Marx explains the process:
“ … whence came the [sc. English] capitalists originally? For the expropriation of the agricultural population creates, directly, none by great landed proprietors. As far, however, as concerns the genesis of the farmer, we can, so to say, put our hand on it, because it is a slow process evolving through many centuries. The serfs, as well as the free small proprietors, held land under very different tenures, and were therefore emancipated under very different economic conditions. In England the first form of the farmer is the bailiff, himself a serf. His position is similar to that of the old Roman villicus, only in a more limited sphere of action. During the second half of the 14th century he is replaced by a farmer, whom the landlord provides with seed, cattle and implements. His condition is not very different from that of the peasant. Only he exploits more wage-labour. Soon he becomes a metayer, a half-farmer. He advances one part of the agricultural stock, the landlord the other. The two divide the total product in proportions determined by contract. This form quickly disappears in England, to give place to the farmer proper, who makes his own capital breed by employing wage-labourers, and pays a part of the surplus product, in money or in kind, to the landlord as rent. So long, during the 15th century, as the independent peasant and the farm-labourer working for himself as well as for wages, enriched themselves by their own labour, the circumstances of the farmer, and his field of production, were equally mediocre. The agricultural revolution which commenced in the last third of the 15th century, and continued during almost the whole of the 16th (excepting, however, its last decade), enriched him just as speedily as it impoverished the mass of the agricultural people.So this process, and the process described in Chapter 27, tended to destroy more and more free peasants and yeomanry, and created three great classes in the country-side as follows:
The usurpation of the common lands allowed him to augment greatly his stock of cattle, almost without cost, whilst they yielded him a richer supply of manure for the tillage of the soil. To this, was added in the 16th century, a very important element. At that time the contracts for farms ran for a long time, often for 99 years. The progressive fall in the value of the precious metals, and therefore of money, brought the farmers golden fruit. Apart from all the other circumstances discussed above, it lowered wages. A portion of the latter was now added to the profits of the farm. The continuous rise in the price of corn, wool, meat, in a word of all agricultural produce, swelled the money capital of the farmer without any action on his part, whilst the rent he paid, (being calculated on the old value of money) diminished in reality. Thus they grew rich at the expense both of their labourers and their landlords. No wonder therefore, that England, at the end of the 16th century, had a class of capitalist farmers, rich, considering the circumstances of the time.” (Marx 1906: 814–816).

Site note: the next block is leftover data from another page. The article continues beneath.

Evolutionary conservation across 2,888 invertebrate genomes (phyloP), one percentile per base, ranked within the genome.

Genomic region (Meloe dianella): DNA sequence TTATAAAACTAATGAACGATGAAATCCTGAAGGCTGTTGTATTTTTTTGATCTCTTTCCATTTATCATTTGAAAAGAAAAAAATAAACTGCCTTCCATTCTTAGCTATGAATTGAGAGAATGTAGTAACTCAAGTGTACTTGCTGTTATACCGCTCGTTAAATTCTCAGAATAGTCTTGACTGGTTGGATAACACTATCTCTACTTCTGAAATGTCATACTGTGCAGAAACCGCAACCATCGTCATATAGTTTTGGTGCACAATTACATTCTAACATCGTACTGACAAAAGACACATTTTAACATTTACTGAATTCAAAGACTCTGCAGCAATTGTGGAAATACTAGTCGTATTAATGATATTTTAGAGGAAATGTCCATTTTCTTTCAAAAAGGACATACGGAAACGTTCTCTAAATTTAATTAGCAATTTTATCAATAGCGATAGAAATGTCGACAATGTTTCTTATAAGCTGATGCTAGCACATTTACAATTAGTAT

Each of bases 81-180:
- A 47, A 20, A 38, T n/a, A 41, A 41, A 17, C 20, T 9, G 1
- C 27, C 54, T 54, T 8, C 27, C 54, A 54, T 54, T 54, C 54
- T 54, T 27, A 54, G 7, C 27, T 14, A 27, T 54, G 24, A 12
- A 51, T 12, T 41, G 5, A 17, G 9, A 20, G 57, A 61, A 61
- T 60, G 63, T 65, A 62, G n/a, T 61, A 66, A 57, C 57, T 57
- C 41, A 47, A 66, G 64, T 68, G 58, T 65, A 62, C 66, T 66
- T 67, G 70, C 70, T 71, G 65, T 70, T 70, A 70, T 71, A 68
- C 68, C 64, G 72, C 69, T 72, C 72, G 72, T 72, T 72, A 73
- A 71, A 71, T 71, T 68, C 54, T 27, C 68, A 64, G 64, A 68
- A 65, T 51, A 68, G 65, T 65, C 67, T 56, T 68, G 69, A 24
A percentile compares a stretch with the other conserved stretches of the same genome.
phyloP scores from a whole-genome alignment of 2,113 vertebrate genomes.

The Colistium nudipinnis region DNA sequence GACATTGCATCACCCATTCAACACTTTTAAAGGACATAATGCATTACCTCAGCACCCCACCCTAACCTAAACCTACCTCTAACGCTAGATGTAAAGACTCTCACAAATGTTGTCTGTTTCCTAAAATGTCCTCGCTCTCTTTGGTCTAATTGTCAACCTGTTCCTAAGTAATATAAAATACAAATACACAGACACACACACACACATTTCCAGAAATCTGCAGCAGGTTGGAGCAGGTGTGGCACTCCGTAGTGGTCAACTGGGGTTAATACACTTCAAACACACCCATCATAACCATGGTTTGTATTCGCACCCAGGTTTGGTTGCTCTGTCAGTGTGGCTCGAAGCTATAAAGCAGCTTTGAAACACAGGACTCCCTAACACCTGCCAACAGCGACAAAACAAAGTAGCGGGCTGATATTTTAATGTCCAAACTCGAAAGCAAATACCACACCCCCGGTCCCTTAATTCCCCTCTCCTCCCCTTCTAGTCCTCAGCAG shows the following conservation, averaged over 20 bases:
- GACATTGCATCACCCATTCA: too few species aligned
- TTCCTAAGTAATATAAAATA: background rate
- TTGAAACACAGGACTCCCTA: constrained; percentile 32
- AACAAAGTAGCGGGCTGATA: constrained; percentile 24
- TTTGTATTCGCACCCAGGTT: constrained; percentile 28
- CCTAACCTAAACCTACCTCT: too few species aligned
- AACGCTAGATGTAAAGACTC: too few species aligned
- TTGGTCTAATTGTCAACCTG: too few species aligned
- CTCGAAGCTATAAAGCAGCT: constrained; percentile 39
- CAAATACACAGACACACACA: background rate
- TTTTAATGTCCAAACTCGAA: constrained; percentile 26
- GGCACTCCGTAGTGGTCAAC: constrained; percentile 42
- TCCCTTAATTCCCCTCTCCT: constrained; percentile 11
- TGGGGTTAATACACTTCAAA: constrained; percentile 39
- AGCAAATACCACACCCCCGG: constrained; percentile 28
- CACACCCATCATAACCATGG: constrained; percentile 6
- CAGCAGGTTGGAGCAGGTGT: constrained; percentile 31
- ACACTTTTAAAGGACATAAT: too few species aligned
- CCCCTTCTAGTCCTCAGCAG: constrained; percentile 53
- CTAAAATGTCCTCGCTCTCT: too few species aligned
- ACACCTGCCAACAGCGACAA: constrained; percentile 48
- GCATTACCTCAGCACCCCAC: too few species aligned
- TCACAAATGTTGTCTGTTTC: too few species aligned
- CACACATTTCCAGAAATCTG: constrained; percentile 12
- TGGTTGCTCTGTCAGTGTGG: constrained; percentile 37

(1) the landlords (who were rentiers);The tenant-farmer capitalists emerged from the bailiffs or more successful peasants (Brewer 1984: 81).
(2) the tenant farmers who were capitalists (and paying ground rent to their landlords), and
(3) the wage labourers.
Because of the price inflation of the 16th century, the real income of the tenant-farmer capitalists rose, so that they became a rich and more powerful class.
Brewer, Anthony. 1984. A Guide to Marx’s Capital. Cambridge University Press, Cambridge.
Harvey, David. 2010. A Companion to Marx’s Capital. Verso, London and New York.
Marx, Karl. 1906. Capital. A Critique of Political Economy (vol. 1; rev. trans. by Ernest Untermann from 4th German edn.). The Modern Library, New York.
Marx, Karl. 1990. Capital. A Critique of Political Economy. Volume One (trans. Ben Fowkes). Penguin Books, London.